HomeOpinion & AnalysisMICE tourism heads for Zim

MICE tourism heads for Zim

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THE tourism and events industry in Zimbabwe is being presented with a prodigious opportunity to grow exponentially with the launching of an initiative to attract MICE tourism.

MICE is the acronym for meetings, incentives, conventions and events. “E” sometimes refers to exhibitions while “C” refers to conferences. It refers to a growing new form of tourism that has enormous economic and social effects.

The Zimbabwe International Trade Fair Company and the Zimbabwe Tourism Authority have teamed to reconfigure the A’sambeni Africa Travel and Tourism Fair 2014 to showcase the growing MICE industry.

A’sambeni is held concurrently with the Zimbabwe International Trade Fair (ZITF) in Bulawayo, which this year runs from April 22 to 26.

MICE has become a major marketing tool and a key driver of destination development and an important generator of income, employment and foreign investment in many countries according to Tourism and Hospitality minister Walter Mzembi.

“The global meetings industry has begun to recognise Africa as a sought-after destination and Zimbabwe is well placed to attract it to within its borders,” Mzembi says.

The MICE sector is one of the fastest growing segments in the tourism industry generating millions in revenue for cities and tourist destinations around the world.

Statistics show that the total global MICE market is in excess of $270 billion and that output from this form of tourism accounts for 1% of the world’s gross domestic product.

MICE tourism is usually organised around a well-planned agenda-centred on a theme or topic for a professional trade organisation, a special interest group or educational institution.

Such tourism is often a specialised event with its own exhibition and practices. It attracts participants from around the world to a specific venue. The annual business generated around the ZITF, for example, can be classified under MICE.

This attracts business people from both within and outside Zimbabwe to Bulawayo for the exhibition thus allowing service providers in the City of Kings to market and sell their products and services to a global community of business people.

Meetings are defined by the International Association of Professional Congress Organisers as the coming together of a number of people in one place for a particular purpose. They could be on an ad-hoc basis or to a set pattern.

These could be annual general meetings, committee or strategic planning meetings.

Incentive tourism is a type of employee reward by a company or institution for targets met or exceeded, or a job well done.

It is conducted purely for entertainment, rather than for professional or educational purposes.

A conference is a participatory meeting designed for discussion, fact-finding, problem-solving and consultation. It is smaller in scale when compared to a congress and is usually of limited duration with specific objectives.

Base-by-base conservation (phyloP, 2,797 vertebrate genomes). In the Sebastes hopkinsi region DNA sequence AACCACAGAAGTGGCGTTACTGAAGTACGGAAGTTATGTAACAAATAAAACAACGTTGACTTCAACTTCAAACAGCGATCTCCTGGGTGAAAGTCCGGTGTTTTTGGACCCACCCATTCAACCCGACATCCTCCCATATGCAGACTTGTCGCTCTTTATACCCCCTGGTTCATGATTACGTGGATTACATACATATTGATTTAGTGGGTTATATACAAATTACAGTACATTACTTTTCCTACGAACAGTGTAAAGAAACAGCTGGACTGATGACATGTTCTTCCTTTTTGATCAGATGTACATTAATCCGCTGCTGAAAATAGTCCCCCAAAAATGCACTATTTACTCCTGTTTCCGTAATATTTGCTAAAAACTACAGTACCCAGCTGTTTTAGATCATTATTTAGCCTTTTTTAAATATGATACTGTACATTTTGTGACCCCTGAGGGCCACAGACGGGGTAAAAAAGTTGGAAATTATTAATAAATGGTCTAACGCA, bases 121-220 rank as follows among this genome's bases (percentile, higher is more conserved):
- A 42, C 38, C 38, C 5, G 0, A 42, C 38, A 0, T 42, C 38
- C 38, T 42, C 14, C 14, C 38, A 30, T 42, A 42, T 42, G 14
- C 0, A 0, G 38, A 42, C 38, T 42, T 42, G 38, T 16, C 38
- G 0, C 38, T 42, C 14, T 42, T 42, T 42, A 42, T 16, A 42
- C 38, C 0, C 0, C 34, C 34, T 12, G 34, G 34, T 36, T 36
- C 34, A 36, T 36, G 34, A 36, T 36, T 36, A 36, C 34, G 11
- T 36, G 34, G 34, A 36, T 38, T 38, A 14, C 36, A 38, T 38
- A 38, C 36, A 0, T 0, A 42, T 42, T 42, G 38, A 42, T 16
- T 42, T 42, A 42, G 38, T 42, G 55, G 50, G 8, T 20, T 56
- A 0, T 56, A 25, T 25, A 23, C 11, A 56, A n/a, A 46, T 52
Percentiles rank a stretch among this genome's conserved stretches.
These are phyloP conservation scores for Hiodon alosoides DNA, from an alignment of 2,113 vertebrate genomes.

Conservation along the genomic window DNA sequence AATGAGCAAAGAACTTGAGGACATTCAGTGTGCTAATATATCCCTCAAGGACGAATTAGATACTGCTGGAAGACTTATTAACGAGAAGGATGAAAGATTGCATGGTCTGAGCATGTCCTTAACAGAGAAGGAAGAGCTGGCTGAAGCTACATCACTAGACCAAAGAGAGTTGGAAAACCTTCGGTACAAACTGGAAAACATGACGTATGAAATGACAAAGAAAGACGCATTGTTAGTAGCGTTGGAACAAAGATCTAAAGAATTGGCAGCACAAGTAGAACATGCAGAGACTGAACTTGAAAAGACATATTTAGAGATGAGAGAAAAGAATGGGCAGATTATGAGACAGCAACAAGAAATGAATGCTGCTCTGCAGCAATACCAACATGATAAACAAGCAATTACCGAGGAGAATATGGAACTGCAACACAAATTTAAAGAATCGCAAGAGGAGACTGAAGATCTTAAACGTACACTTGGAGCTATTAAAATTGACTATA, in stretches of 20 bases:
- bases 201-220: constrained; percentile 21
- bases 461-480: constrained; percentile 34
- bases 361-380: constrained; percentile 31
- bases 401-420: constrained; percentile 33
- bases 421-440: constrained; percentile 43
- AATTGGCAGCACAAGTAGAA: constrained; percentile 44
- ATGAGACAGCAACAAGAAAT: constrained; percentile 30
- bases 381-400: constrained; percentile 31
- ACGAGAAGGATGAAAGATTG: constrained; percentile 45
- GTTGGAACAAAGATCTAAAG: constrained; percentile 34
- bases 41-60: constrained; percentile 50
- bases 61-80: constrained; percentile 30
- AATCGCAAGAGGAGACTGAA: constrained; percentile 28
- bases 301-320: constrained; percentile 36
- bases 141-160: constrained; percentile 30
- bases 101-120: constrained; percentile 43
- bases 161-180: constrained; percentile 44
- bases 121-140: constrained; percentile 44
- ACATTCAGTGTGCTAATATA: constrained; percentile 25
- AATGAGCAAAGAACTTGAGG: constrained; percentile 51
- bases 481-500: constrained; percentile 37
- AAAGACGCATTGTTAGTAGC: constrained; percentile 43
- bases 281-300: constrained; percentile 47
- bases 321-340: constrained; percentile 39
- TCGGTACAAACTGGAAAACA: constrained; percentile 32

An event or exhibition involves the display of products and services, for example a launch, career fair or motor show among many examples.

How then can the local tourism and events management industry take advantage of this new phenomenon whose common characteristics where are those of generating high income and profits? Research shows that the per-capita consumption of a MICE tourism is four to five times higher than that of an ordinary tourist.

The ZTA and ZITF this year plan to take advantage of the influx of global, regional and local business and commerce that attends Zimbabwe’s premier exhibition to showcase the benefits and the potential of MICE to local players in the tourism industry.

Through the stand alone A’sambeni Africa Travel and Tourism Fair within ZITF 2014, the organisers plan to attract stakeholders and service providers who will exhibit their products, services and facilities to the business audience attending the annual exhibition.

Running concurrently with the Travel and Tourism Fair will be a workshop that will feature key international, regional and local speakers who will share their expertise and experience on the potential of MICE tourism as well as demonstrate how stakeholders can take advantage of the opportunities that the industry offers.

How can local players become attractive for the lucrative MICE market among so many competing sites in the world?

Studies have shown that apart from critical factors such as convention facilities and accommodation, a destination must offer additional features to compete efficiently.

Key convention site selection factors also include accessibility, local support, extra conference opportunities, information, and site environment. Other criteria like risks, profitability, association promotion and novelty also come into play.

These as well as other issues are set to be covered at the A’sambeni 2014 MICE workshop and stakeholders in the tourism and events industry are encouraged to attend.

Simply put MICE is business tourism and if well marketed it could benefit local players in the events and tourism industry who have the facilities to host such meetings as well as “downstream” service providers.

Players who are sure to benefit include those in international and domestic transport, accommodation, post-conference touring, exhibition facilities, hotels and catering, audio-visual and telecommunications services.

 Lenox Mhlanga is a strategic communications thinker with experience in public relations, broadcasting, media training and public speaking. He can be contacted at lenoxmhlanga@gmail.com or on +263-772 400 656

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